The art of internet dating no passwords
Testament to this fact, when Pew Research Centre first questioned Americans about online dating in 2005, just 44% said the activity is a good way to meet people, and the majority thought it was a poor replacement for striking up relationships in the ‘real’ world.
But the way we communicate, meet and express our love has changed dramatically since then, and when Pew Research Centre repeated the study ten years later, the number that considered online dating to be a good way of meeting people had grown to 59%.
Attitudes towards dating apps and services have grown progressively more positive in recent years.
These findings suggest that there is still a degree of cynicism around the success of online dating, with people being twice as likely to look for ‘fun’ online, than love (a partner).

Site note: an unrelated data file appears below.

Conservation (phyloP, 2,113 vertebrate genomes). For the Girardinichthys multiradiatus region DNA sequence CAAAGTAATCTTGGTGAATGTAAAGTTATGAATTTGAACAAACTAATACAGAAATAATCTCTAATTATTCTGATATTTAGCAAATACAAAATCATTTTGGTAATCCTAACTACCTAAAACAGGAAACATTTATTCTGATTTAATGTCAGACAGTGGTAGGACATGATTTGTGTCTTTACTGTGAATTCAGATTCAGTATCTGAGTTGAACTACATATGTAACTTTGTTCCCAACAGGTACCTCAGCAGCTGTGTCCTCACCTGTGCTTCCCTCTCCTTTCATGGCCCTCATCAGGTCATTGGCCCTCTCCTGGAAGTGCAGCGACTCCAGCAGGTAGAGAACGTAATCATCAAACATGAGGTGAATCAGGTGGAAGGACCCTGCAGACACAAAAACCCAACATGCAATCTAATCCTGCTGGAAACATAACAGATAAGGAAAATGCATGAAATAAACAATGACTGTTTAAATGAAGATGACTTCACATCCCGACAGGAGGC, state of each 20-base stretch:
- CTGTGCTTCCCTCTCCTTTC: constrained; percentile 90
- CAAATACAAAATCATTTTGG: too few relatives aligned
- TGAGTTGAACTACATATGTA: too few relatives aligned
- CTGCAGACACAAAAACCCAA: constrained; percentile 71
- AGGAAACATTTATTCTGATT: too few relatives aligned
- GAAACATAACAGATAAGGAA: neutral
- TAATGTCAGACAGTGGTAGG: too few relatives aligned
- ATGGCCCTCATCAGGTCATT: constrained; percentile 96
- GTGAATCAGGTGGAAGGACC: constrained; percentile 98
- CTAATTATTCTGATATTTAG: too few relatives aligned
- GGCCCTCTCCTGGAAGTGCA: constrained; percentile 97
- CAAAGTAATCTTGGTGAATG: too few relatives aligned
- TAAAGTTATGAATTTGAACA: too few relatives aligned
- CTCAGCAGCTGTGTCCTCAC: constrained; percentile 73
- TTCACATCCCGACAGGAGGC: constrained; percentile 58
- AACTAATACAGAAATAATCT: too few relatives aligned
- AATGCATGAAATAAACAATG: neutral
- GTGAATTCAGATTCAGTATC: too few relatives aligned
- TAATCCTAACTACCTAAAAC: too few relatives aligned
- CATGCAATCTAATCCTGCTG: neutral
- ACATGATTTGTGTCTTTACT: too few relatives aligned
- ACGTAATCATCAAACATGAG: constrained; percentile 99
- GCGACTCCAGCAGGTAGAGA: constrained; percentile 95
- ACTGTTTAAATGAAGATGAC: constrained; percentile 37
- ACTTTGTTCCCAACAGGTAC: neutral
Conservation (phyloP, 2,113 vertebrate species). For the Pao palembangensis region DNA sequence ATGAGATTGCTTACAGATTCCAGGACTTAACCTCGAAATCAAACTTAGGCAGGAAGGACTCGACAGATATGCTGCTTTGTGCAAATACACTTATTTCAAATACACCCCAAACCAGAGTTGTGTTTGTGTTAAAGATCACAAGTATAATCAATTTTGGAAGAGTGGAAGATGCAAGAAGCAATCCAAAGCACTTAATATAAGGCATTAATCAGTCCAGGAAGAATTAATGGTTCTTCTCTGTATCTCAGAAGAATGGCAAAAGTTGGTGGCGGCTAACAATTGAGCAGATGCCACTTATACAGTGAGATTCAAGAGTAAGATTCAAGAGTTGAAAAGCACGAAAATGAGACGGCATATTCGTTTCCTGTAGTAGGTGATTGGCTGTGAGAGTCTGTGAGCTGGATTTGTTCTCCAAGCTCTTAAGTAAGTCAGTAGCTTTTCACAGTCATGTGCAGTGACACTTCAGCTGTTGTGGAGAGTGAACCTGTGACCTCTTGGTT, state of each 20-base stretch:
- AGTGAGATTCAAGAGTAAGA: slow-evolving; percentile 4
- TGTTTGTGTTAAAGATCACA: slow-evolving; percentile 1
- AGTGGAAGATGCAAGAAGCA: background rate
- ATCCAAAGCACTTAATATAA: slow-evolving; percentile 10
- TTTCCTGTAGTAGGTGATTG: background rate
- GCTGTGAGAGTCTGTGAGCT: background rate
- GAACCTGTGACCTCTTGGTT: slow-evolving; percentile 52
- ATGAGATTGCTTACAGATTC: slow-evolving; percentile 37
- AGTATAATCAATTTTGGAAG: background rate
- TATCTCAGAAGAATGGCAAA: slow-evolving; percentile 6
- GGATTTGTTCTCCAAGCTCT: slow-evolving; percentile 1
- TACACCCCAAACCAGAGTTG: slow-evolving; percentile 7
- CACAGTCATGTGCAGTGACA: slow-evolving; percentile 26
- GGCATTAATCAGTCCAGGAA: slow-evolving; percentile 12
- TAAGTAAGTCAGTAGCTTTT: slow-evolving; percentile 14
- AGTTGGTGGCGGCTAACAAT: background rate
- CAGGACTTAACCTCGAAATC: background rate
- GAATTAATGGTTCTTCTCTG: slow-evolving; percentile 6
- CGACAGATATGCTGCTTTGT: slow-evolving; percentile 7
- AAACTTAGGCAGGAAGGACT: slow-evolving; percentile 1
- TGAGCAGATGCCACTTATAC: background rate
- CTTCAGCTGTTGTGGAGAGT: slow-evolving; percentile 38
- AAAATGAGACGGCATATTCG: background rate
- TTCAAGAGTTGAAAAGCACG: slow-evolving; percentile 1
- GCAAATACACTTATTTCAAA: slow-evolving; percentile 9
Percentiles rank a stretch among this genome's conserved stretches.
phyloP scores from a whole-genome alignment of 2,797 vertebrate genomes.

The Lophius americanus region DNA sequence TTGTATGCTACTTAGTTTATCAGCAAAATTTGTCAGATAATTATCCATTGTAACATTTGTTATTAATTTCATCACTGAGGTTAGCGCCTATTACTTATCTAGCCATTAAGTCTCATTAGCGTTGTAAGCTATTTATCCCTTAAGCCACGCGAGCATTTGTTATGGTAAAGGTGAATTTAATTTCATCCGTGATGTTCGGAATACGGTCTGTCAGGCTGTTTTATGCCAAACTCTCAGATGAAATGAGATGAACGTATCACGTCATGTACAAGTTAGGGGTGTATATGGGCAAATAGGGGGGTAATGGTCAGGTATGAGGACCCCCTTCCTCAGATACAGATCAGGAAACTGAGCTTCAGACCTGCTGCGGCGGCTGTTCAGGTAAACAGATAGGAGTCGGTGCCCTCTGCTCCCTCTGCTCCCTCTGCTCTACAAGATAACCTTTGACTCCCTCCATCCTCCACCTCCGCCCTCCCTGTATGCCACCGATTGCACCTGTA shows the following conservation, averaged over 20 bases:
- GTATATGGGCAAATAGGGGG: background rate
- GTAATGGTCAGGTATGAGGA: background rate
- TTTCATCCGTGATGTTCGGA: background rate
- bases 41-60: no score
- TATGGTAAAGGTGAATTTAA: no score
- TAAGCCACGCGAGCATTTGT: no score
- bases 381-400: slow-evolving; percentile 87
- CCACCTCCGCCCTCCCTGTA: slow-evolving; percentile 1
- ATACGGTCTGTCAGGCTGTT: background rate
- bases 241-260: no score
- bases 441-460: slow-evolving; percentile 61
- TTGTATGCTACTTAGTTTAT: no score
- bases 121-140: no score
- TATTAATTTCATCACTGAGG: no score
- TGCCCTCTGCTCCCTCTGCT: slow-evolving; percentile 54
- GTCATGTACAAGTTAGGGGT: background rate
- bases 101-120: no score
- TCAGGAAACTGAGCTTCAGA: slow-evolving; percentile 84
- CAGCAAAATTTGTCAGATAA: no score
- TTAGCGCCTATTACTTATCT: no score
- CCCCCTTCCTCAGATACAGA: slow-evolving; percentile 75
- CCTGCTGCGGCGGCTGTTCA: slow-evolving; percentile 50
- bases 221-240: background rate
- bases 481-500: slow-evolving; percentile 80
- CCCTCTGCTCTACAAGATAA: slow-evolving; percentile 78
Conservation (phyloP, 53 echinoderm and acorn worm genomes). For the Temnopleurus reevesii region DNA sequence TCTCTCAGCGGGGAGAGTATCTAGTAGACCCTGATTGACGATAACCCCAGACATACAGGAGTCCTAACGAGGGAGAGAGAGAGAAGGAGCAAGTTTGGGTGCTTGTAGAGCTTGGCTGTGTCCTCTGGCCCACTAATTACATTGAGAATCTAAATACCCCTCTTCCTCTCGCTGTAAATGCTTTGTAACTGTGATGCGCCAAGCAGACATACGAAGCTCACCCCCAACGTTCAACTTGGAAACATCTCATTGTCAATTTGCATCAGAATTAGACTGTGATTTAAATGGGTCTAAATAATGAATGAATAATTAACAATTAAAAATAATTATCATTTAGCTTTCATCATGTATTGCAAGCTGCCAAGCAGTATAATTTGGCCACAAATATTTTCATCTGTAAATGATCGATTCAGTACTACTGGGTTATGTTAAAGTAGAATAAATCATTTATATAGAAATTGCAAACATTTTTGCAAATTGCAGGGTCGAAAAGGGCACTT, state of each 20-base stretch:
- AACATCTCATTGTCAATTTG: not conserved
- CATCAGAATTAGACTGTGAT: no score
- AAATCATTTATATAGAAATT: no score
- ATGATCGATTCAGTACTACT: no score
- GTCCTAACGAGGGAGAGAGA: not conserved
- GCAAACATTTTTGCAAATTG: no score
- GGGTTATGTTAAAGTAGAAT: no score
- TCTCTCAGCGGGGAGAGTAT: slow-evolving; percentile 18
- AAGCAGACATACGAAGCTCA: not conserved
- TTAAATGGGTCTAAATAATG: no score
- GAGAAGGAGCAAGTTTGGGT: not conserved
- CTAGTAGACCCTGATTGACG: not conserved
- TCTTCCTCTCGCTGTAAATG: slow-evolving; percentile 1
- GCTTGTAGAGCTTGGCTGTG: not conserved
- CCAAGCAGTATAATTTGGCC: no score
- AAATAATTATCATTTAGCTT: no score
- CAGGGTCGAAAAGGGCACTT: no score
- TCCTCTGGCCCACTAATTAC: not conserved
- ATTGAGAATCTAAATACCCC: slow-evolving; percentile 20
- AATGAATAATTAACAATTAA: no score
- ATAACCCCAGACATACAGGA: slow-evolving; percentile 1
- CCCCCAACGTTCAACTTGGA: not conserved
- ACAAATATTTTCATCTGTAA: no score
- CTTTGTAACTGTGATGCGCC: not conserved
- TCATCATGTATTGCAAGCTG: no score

However, with so many people turning to online dating for such a variety of reasons, it’s clear that the activity is literally allowing people to carry their relationships around with them wherever they go. For example, men are much more likely than women to use online dating for sex (18% vs 5%), whereas men and women are equally as likely to be looking for new friends.
Considering all of this, perhaps it’s no surprise our study found that as many as 32% of Internet users are dating online.
So, if one-in-three people out there are doing it, who is the typical online dater?
Matching up to danger People tend to share their information even more willingly with matches and it doesn’t take long for online daters to be persuaded to part with personal information about themselves, such as their home address or phone number.